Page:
Spotting their homes is fairly easy. Mostly on the finest streets, usually close enough to the water to make for a convenient walk to the dock and countinghouse, sometimes with a cupola or roof walk for seeing one’s (or one’s rival’s) ship come in, they were almost always in the most derigueur style of their time. New England’s shipping heyday spanned from the mid-1700s to the early 1800s, during which architectural fashion moved from Georgian to Federal to Greek Revival. Certainly there were shipping-based fortunes still at work in the Victorian era, with all its exuberant building forms, but the classic seaport manses were in these three styles.
Robert Booth is a maritime and architectural historian and author of Death of an Empire, about the rise and fall of Salem’s shipping trade, which by 1790 had made it the richest city per capita in the young republic. For his money, there is no finer house than Salem’s Gardner-Pingree House, built in the Federal style in 1804 for merchant John Gardner Jr. by the great woodcarver and architect Samuel McIntire and considered by many to be the acme of his career.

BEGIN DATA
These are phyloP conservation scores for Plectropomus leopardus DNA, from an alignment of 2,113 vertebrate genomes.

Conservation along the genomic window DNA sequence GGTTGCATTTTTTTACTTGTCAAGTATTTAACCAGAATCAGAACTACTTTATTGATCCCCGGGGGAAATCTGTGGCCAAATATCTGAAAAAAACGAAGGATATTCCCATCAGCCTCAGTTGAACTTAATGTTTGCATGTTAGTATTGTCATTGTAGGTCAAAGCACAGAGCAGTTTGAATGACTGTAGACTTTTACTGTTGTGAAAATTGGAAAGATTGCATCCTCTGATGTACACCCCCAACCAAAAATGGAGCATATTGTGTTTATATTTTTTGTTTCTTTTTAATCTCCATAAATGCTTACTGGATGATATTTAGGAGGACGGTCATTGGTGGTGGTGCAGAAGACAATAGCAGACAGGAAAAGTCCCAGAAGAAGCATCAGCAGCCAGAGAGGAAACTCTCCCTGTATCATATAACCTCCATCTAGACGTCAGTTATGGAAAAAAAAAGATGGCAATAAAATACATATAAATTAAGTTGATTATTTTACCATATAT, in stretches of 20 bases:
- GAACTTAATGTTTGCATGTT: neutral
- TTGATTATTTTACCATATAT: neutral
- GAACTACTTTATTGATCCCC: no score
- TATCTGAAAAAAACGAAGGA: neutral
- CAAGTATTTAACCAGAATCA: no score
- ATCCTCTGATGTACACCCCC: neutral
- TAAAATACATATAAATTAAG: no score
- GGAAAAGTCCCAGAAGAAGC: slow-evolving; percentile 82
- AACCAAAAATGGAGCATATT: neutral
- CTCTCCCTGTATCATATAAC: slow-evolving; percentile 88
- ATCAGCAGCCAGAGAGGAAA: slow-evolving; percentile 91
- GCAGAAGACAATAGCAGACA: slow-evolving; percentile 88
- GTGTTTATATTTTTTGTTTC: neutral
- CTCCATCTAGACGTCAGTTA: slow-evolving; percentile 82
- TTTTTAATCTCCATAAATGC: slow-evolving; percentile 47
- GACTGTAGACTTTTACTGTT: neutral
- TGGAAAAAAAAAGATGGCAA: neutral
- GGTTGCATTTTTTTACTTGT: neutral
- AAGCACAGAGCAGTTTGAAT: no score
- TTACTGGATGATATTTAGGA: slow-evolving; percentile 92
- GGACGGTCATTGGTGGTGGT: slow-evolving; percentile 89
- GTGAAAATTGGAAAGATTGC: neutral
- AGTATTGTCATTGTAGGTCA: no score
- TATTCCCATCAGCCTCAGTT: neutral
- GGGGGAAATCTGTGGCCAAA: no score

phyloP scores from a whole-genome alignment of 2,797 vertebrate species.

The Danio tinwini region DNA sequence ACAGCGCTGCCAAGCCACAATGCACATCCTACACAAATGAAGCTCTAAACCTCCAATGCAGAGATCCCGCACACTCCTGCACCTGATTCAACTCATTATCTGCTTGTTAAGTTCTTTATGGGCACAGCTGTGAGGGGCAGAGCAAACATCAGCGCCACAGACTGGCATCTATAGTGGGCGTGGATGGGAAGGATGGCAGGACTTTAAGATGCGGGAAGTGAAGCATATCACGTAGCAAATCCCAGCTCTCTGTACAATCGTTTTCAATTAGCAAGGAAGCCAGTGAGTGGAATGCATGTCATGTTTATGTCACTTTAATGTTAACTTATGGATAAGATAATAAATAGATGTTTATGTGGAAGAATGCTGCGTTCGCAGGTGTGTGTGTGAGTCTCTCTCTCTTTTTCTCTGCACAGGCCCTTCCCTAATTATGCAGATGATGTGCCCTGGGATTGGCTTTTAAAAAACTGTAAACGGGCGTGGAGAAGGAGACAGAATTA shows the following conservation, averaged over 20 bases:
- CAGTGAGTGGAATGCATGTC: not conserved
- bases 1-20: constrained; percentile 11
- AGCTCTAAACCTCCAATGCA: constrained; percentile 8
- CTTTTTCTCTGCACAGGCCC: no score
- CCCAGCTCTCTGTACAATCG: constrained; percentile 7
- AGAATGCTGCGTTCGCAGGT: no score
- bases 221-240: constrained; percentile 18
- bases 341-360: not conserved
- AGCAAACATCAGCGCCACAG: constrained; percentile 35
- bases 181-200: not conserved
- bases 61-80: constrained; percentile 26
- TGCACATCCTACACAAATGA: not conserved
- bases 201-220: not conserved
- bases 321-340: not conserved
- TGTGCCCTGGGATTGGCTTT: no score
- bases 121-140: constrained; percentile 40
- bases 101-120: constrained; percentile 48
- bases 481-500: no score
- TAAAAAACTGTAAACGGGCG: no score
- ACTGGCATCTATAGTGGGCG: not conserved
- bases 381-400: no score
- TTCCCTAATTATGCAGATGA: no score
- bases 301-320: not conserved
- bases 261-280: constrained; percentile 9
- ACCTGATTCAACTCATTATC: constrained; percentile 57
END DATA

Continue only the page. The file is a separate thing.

With success at sea and a booming wholesale business on the waterfront, Gardner wanted to showcase his wealth, and McIntire delivered. A gracious three-story townhouse in Flemish-bond brick, with an elliptical columned entrance, exquisite carvings in the public rooms, and handsome carpets and imported wallpaper throughout, the house displays McIntire’s role as chief designer and coordinator, bringing together the best craftspeople, artists, retailers, and furniture-makers to create a full aesthetic experience. (Booth is partial to the house for another reason. A later owner, Captain Joseph White, who’d made his money in maritime trade, including the slave trade, was murdered in the house in 1830, a horrific “crime of the century” Booth documents in his book.) The Gardner-Pingree House is part of the Peabody Essex Museum and is open to the public.